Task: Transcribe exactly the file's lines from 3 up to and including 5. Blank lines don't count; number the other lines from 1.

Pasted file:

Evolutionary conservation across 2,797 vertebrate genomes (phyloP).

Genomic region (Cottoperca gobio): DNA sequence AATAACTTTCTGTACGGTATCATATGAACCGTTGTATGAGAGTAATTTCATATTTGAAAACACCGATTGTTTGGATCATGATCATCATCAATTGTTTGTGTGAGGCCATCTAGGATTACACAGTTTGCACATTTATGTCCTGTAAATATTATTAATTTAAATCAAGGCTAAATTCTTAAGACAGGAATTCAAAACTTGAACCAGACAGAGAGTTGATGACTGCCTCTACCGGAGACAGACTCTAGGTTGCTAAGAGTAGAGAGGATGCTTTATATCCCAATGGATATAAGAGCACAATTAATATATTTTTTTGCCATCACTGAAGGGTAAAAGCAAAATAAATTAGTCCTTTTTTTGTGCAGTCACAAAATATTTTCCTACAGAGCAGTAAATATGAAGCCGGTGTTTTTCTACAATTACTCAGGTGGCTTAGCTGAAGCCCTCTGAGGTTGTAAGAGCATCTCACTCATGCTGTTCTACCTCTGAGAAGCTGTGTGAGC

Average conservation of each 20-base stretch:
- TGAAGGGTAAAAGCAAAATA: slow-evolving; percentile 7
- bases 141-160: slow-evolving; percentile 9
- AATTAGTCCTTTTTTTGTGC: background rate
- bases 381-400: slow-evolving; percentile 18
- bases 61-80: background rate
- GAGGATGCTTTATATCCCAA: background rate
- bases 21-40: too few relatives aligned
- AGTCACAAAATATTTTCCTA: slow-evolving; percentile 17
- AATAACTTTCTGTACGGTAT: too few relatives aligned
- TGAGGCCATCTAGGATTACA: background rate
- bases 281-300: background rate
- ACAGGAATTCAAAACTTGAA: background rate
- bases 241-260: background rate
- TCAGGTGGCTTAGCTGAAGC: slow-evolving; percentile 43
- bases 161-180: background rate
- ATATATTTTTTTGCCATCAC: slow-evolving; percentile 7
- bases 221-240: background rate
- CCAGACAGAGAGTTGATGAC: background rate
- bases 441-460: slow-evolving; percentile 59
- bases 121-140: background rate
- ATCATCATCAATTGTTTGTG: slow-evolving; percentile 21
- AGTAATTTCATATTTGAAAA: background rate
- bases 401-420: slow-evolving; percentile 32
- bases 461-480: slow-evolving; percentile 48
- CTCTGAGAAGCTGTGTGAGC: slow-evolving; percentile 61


Average conservation of each 20-base stretch:
- TGAAGGGTAAAAGCAAAATA: slow-evolving; percentile 7
- bases 141-160: slow-evolving; percentile 9